Study Finds: Polyamorous Scheduling - is actually really hard!

A University of Liverpool paper has mathematically determined just how hard

Last updated:
April 3, 2024
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Polyamory in the Spotlight

If you’ve been practicing CNM for a while you may have noticed that non-monogamy is having a moment in the spotlight right now. We won’t bother naming the latest TV show to misrepresent our community, because we assume that like us, you probably don’t care too much. 

Polyamory Time Management

Your time is at a premium, and for many of us “google calendar is life”; so instead of articles detailing what the mainstream media is getting wrong about non-monogamy, today we’re bringing our polyamorous math nerds some news that (we hope) you can actually use. 

Polyamorous Scheduling

A paper published by the University of Liverpool, UK has determined in precise mathematical terms exactly how hard polyamorous scheduling is, and TLDR: it’s really really hard. 

No, like really. 

To quote the abstract:

Finding schedules for pairwise meetings between the members of a complex social group without creating interpersonal conflict is challenging, especially when different relationships have different needs.  

They concluded that:

We show that the problem is NP-hard

Your Polyamory Calendar

Okay, we need you to set aside that the letters “NP” usually mean “nesting partner” to our community. It’s just a fun coincidence that the math terminology happens to call problems of this calibur “NP-hard”. You were not the only one, if you read that as “nesting-partner-hard”, but that’s not what that means. 

How hard is hard

If you lost us at the word math, don’t worry, all you need to know is that when ranking problem difficulty,  “NP-hard” is considered… wait for it…. harder than “NP”.

Basically this classification has to do with two things, how long it takes a computer to calculate a solution to the problem, and also how long it takes to verify that the solution is valid.

If something is hard to calculate, but easy to verify it would be rated with a difficulty level of “NP”. However if it’s both hard to calculate and hard to verify, then the difficulty goes up a level to “NP-Hard”.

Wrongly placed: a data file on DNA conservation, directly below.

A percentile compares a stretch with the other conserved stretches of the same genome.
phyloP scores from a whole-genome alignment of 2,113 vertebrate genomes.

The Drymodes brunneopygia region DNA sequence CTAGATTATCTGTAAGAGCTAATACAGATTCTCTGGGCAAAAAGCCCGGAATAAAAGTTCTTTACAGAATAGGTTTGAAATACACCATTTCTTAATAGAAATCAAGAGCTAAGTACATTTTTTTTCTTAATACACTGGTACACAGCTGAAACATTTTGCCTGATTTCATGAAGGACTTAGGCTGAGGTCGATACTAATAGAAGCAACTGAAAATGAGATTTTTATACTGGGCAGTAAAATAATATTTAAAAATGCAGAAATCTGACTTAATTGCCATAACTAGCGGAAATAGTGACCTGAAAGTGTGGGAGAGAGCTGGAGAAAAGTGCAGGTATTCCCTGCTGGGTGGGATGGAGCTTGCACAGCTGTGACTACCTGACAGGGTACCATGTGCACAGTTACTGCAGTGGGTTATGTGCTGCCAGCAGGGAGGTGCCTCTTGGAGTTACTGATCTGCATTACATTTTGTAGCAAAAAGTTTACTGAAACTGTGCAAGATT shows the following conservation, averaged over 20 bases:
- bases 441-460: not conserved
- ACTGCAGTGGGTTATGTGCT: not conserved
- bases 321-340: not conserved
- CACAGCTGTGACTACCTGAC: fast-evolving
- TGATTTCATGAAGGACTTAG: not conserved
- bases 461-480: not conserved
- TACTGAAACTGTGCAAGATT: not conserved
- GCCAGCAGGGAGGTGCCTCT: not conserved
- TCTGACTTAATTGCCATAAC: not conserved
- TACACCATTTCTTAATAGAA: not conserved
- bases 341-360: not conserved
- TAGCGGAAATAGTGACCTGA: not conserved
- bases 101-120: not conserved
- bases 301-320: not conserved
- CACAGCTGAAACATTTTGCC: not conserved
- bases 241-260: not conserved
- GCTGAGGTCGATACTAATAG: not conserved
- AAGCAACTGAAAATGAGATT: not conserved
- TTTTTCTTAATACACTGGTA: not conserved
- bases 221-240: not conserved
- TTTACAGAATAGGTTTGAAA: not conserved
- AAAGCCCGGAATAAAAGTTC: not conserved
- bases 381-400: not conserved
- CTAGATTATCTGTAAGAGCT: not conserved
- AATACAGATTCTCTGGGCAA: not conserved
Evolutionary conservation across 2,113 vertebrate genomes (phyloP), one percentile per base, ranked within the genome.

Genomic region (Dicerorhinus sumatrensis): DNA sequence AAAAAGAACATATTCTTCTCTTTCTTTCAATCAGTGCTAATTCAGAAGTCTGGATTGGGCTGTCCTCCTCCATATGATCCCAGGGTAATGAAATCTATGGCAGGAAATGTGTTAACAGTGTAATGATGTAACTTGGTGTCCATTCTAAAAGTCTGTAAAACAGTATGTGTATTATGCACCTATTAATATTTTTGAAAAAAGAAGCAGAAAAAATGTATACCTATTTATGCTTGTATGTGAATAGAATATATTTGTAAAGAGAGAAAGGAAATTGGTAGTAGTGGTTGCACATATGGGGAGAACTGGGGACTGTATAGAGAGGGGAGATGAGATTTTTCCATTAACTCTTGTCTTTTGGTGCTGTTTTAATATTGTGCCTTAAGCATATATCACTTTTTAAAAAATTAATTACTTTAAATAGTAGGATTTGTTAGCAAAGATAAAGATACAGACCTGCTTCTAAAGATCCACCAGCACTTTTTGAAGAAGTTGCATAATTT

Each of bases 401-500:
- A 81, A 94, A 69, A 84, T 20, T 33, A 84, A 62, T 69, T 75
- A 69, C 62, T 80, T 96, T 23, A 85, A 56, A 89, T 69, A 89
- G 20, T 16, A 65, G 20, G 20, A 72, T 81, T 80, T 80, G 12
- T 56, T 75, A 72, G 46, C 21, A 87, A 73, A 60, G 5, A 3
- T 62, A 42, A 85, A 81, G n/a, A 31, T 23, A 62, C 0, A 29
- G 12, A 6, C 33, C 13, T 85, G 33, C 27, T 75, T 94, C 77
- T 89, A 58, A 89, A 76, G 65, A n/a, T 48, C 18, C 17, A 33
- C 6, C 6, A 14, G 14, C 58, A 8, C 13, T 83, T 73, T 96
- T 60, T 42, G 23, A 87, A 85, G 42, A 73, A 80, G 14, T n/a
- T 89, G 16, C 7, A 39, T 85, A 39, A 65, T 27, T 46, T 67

Harder than solving Sudoku

Compared to the task of solving a sudoku puzzle, poly calendaring is much harder. Sudoku only has a difficulty level of “NP” because it’s hard to solve, but once a solution is provided, that solution is comparatively easy to check. 

The problem of poly calendaring is harder because it’s not just hard to find a solution, but once found, it’s also hard to verify that the solution is valid. 

“NP-hard” describes:

“Class of problems which are at least as hard as the hardest problems in NP. Problems that are NP-hard do not have to be elements of NP; indeed, they may not even be decidable.”

Possibly impossible?

Did you catch the last part, “indeed, they may not even be decidable.” as in there may not always be a solution. 

When it comes to your poly calendar, it’s not your imagination. Maybe you can’t be more creative with your time allocation, sometimes it might actually be mathematically impossible. 

Accounting for neediness

To reach their conclusion, the researchers considered a set of fictional people, and paired them up into a polycule of intersecting couples using weights to rank importance like “neediness or emotional weight.”

They tried to find a periodic schedule that minimized the waiting time between meetings for each couple, with an assumption that each person could only meet with at most one partner per day. 

By doing so they've now contributed the first nontrivial hardness-of-approximation reduction for any periodic scheduling problem. You can download or read the paper at https://arxiv.org/pdf/2403.00465.pdf 

If you’re curious about the math, and the P versus NP problem, this Wikipedia page might be helpful. (We say might, because this is some high level math.)

Images: Pinwheel Photo by Nick Fewings on Unsplash, poly calendar meme by @PolyamPirates, and “Figure 1: An example Optimisation Polyamorous Scheduling instance with 8 persons” from Polyamorous Scheduling Gąsieniec et al.

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